The next part of the script is similar to the finished film. The alien queen gives birth to “the newborn” and the others reach the Betty. Wren ambushes them, but is killed by Purvis as the chestburster erupts from his ribcage. Ripley blasts her way out of the hive, pursued by the newborn. The Betty prepares to leave as the Auriga plummets towards Earth.

The rest of the script is almost completely different. Ripley and the newborn cling on to the Betty as it’s falls from the Auriga “like trash thrown out of a speeding car”. The Auriga collides with the Earth and explodes. The newborn attacks Ripley whilst hanging on to the Betty’s hull. Call helps by shooting at the creature with a grenade launcher, distracting the newborn long enough for Ripley to get inside. The newborn is blasted by the ship’s thrusters as the ship crashes in a wooded, snow-covered mountainous area. Even this fails to kill it, however, and it escapes into the woods, chased by Ripley. They catch up with it on the edge of a cliff overlooking a city. Call arrives riding one of the harvesters, but is knocked off by the creature, leaving the harvester upside down. Ripley throws herself at the creature, knocking it onto the exposed blades. Call switches the machine on, and the newborn is drawn into the machine. Ripley and Call are showered by blood. Later, Johner, Vriess, Call, Christie and Ripley share a bottle of whiskey around a campfire. Call asks Ripley what they should do now. “I don’t know”, she shrugs, “I’m a stranger here myself”.

This ambitious alternative ending would have probably doubled the film’s budget. It would have necessitated large, jungle-like Garden sets to be built, additional effects sequences to convey the required sense of scale, and the manufacture of an expensive truck-like prop. The final battle between the Betty crew and the newborn would have meant either extensive location filming or, more likely, the construction of another elaborate set. They would also have had to make a functioning harvester machine, and this would have also have needed special effects to make it hover.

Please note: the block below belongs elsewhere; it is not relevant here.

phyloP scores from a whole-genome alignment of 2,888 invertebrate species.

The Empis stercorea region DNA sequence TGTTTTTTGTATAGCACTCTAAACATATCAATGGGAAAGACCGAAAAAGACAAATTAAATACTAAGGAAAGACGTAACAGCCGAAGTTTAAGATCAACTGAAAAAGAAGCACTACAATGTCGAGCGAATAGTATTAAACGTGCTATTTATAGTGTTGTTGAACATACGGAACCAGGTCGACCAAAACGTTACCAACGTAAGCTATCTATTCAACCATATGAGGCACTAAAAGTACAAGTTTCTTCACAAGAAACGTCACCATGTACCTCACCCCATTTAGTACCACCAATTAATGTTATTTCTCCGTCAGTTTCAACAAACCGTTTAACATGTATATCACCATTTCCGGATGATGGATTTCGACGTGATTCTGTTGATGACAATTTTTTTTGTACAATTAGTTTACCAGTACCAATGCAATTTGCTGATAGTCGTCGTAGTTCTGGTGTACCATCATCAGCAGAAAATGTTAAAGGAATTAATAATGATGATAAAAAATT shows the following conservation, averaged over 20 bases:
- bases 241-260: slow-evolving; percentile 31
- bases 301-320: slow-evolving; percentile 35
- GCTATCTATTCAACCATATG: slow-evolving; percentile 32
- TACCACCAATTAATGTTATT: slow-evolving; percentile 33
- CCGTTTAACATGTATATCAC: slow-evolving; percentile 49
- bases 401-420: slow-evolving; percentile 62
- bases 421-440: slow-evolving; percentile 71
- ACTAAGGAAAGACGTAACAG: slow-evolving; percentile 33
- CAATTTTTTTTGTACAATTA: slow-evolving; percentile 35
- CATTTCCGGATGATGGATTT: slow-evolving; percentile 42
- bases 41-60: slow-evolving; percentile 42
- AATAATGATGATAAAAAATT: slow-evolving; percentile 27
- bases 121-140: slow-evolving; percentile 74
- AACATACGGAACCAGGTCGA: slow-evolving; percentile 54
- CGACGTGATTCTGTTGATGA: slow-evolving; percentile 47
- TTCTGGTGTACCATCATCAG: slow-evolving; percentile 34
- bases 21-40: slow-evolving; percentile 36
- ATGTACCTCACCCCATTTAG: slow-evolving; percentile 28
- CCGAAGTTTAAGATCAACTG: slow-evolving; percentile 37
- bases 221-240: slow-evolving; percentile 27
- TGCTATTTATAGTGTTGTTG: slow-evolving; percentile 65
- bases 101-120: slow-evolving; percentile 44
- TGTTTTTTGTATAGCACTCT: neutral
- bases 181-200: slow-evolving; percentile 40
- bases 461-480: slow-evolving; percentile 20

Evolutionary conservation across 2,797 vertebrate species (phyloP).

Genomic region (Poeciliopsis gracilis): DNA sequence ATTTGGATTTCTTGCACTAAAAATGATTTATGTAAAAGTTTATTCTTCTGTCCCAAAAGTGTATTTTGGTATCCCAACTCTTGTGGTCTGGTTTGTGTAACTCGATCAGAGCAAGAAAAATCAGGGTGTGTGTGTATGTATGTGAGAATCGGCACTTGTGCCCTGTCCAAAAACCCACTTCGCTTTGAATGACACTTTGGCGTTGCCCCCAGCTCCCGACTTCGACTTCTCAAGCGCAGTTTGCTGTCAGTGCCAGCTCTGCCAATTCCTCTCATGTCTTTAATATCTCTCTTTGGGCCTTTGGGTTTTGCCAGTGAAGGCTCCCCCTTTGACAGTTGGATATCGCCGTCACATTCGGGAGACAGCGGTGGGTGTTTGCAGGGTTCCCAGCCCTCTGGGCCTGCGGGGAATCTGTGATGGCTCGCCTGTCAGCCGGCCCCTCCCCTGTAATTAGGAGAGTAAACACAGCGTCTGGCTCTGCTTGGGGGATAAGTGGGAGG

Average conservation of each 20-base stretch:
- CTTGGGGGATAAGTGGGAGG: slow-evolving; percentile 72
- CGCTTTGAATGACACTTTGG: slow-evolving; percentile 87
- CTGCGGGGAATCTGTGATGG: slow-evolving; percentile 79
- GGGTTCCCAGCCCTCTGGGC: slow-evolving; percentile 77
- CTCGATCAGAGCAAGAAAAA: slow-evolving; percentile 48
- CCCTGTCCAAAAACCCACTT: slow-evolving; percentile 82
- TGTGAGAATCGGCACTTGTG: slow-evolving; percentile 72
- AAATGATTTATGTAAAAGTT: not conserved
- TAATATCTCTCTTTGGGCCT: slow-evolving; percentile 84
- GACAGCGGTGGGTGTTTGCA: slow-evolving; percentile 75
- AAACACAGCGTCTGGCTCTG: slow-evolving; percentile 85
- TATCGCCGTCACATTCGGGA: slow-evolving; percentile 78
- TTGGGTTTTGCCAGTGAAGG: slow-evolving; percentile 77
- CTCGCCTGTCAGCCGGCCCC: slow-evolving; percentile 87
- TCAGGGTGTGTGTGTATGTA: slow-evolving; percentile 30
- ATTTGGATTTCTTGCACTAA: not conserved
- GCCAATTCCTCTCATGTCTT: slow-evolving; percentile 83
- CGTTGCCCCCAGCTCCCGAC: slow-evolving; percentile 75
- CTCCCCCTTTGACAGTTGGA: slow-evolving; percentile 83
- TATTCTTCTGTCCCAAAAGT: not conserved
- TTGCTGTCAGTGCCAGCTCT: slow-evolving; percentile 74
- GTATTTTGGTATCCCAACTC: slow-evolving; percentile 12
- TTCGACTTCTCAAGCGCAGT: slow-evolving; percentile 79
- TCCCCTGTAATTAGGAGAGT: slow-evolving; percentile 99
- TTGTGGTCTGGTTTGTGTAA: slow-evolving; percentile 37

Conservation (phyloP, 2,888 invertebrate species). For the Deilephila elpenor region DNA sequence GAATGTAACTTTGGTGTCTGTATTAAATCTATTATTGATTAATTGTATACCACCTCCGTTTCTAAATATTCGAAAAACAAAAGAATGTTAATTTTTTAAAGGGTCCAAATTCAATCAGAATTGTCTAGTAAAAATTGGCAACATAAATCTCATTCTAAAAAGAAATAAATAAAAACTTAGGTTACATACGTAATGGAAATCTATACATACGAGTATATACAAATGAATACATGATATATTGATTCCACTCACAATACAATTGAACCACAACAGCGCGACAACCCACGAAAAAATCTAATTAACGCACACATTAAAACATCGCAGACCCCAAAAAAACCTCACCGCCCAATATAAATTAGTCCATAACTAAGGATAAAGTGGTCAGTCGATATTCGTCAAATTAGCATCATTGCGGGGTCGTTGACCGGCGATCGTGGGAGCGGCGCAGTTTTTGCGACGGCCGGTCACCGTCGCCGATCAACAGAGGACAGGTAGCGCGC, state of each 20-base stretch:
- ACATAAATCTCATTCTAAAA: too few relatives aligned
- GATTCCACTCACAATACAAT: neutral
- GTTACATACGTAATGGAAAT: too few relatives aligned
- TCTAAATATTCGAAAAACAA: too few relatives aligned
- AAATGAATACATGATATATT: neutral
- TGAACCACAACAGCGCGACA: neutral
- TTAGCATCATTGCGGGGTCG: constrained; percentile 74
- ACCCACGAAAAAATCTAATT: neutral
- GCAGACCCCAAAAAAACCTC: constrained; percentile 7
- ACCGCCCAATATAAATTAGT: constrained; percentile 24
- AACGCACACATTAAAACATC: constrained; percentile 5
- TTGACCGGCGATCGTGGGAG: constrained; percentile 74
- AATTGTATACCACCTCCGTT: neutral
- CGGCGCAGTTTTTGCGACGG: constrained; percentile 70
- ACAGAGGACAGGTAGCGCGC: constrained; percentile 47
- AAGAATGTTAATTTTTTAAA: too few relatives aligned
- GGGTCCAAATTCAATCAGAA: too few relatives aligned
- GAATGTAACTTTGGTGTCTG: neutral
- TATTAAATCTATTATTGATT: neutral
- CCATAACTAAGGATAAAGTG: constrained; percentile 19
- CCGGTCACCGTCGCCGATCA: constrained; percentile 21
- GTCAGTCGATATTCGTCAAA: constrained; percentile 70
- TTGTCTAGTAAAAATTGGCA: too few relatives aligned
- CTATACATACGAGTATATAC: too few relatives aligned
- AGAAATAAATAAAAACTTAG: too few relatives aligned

The ending of the script was probably dropped early in the production. It doesn’t appear as a footnote to the published screenplay, and there are no designs for the Harvester in the Making of Alien: Resurrection book. Oddly enough, though, the storyboards for the ending aren’t in the book, either, and the design sketches for the newborn aren’t very different from the version in the film. You might have expected a series of radically different preliminary designs based on Joss Whedon's description in the script: “An alien, to be sure, but nothing we've seen so far, its forelegs arch out of its back like spiders legs, its back legs set on enormous haunches, thick and powerful. Its head is long, eyeless, like the others, but along its white expanse red veins, coming out of the skin and running like thick black hairs to the back. It has retracted pincers at the side of head that come out when its tongue does. Its much bigger the others, nearly the size of the queen herself. And it's bone white.” Whedon’s script for the fight between the newborn and Ripley on the hull of the Betty, and the final battle around the harvester, also mention that  the creature has tendrils, or tentacles.

Clearly having the script for a major multi-million dollar blockbuster published on the Internet, months before the film opens, would embarrass any studio, so it’s surprising that Fox apparently took no action to have it removed. (Perhaps doing so would have given credibility to its content?) The Final Draft Screenplay provides an intriguing insight into the development of the film, but one which perhaps detracts from the finished film.